NIR/SWIR cameras with a focal plane array can be used to determine the spectrum of an object or extended component with spatially variable spectral properties (variable composition, localised active components and so on).

For rapid results and greater versatility, the camera should be used with an acousto-optics tunable filter (AOTF) or liquid crystal tunable filter (LCTF), or with an interferometer, depending on the precision of measurement required.

Each mono-element in the array (pixel) in this case acts as a multi-spectral detector.

A three-dimensional reconstruction can then be made as a function of the wavelength and transmission.

NIR/SWIR spectroscopy can be used to measure humidity in a solvent (ethanol, for example) or to determine concentrations of OH-, CO32- and HS- ions in an aqueous solution.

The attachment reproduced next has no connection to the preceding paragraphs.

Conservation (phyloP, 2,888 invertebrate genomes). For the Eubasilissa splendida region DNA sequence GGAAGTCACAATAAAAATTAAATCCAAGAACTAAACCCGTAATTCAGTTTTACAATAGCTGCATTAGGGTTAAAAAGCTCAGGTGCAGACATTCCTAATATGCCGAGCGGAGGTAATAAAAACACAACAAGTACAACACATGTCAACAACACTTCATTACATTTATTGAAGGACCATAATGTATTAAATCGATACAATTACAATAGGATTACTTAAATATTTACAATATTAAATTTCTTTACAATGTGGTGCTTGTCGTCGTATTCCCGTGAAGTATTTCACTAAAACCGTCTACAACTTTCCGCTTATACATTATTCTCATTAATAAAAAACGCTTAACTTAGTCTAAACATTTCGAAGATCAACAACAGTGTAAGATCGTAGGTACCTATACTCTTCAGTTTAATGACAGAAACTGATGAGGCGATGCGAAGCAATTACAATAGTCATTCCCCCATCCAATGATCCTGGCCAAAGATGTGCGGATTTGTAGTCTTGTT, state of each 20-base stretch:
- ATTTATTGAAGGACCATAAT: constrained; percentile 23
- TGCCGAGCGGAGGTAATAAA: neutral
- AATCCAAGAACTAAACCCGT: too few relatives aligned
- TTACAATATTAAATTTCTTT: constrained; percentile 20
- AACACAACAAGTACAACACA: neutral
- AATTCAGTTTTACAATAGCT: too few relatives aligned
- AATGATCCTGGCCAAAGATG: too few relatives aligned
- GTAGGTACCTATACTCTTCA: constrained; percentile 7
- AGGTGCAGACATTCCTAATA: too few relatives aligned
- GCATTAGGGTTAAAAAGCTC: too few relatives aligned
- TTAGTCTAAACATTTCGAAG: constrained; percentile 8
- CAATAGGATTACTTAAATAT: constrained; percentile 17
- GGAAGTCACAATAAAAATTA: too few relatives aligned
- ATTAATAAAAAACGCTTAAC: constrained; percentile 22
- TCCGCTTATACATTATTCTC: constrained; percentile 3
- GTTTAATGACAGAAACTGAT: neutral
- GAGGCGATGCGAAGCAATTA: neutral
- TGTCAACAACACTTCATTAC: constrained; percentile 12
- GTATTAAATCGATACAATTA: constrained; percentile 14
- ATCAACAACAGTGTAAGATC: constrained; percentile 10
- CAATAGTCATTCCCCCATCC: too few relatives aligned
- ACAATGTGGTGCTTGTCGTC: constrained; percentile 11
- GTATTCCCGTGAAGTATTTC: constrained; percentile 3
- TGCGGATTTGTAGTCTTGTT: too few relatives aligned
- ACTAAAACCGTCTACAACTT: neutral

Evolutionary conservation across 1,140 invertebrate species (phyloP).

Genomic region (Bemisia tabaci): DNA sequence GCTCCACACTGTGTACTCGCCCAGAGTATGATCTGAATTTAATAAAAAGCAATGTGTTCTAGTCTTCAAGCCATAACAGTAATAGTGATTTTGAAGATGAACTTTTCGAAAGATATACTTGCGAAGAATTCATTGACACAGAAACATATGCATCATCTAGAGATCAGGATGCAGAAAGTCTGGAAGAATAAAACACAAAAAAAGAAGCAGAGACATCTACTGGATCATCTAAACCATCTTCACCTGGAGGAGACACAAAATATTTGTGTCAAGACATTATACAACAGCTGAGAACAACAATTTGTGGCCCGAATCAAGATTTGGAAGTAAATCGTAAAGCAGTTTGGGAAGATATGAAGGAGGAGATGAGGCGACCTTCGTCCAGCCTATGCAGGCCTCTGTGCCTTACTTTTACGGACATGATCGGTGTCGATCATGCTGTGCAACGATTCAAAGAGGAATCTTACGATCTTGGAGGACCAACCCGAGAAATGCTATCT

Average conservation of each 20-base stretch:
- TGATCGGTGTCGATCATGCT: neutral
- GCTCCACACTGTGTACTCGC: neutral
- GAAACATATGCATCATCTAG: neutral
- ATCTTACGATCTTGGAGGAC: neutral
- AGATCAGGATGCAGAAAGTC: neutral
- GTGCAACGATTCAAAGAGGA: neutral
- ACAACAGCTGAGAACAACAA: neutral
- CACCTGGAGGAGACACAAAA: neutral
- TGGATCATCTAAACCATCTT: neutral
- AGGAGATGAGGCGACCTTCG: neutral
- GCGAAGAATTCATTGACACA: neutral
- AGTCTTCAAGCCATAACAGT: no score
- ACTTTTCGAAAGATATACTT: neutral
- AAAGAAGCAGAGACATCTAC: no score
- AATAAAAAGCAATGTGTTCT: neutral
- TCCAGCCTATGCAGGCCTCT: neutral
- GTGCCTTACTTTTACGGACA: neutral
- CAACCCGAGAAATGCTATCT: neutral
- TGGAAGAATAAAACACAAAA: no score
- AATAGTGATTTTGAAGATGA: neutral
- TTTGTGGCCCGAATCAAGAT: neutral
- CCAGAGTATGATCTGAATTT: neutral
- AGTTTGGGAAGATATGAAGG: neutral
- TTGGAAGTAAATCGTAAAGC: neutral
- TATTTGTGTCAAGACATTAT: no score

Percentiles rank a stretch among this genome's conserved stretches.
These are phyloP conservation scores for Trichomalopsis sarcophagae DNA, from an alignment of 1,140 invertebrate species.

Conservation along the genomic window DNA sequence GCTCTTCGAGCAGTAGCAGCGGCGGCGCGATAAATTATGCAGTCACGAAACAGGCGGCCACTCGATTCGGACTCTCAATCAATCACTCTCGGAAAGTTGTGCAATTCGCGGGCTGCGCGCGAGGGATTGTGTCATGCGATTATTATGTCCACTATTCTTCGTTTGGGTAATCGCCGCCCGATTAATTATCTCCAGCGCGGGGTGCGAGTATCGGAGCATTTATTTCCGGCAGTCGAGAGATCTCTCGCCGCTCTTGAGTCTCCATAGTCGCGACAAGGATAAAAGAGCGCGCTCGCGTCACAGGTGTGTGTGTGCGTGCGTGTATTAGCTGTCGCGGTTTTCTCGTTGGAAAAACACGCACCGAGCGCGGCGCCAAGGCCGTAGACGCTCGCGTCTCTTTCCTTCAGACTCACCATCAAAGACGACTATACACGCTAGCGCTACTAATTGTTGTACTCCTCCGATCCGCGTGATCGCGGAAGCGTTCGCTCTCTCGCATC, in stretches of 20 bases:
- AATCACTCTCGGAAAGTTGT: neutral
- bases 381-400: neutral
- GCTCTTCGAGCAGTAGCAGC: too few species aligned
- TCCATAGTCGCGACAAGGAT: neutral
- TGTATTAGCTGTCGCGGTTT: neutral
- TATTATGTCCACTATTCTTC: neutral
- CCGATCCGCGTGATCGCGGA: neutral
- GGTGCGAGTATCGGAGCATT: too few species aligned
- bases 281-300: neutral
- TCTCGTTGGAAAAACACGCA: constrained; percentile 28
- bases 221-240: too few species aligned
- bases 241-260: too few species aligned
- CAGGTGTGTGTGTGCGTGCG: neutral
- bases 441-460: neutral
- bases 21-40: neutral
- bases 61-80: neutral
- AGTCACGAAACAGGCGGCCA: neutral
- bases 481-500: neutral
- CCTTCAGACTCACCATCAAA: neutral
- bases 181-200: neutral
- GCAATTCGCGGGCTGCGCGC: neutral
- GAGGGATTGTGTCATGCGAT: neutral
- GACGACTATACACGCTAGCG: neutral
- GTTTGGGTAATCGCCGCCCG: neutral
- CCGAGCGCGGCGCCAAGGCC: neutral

In pharmacology, these imaging systems can be used to carry out non-destructive investigations on tablets, to determine the presence or absence of an active ingredient, for example.

Industrial applications are those in which the imaging system, often an integral part of a more complex system, has a direct or indirect impact on a process (research and development, production, quality control) within a company.

The applications mentioned above are dependent on the reflective properties of the objects under consideration.

Thermography, for its part, makes use of emissions from the objects themselves; it is based on the theory of the black body introduced by Gustav Kirchhoff.

Traditionally, infrared thermography uses imaging systems operating in the middle-wave (2.5-5.1um) or long-wave (7.7-14um) range depending on the naming systems commonly used by manufacturers.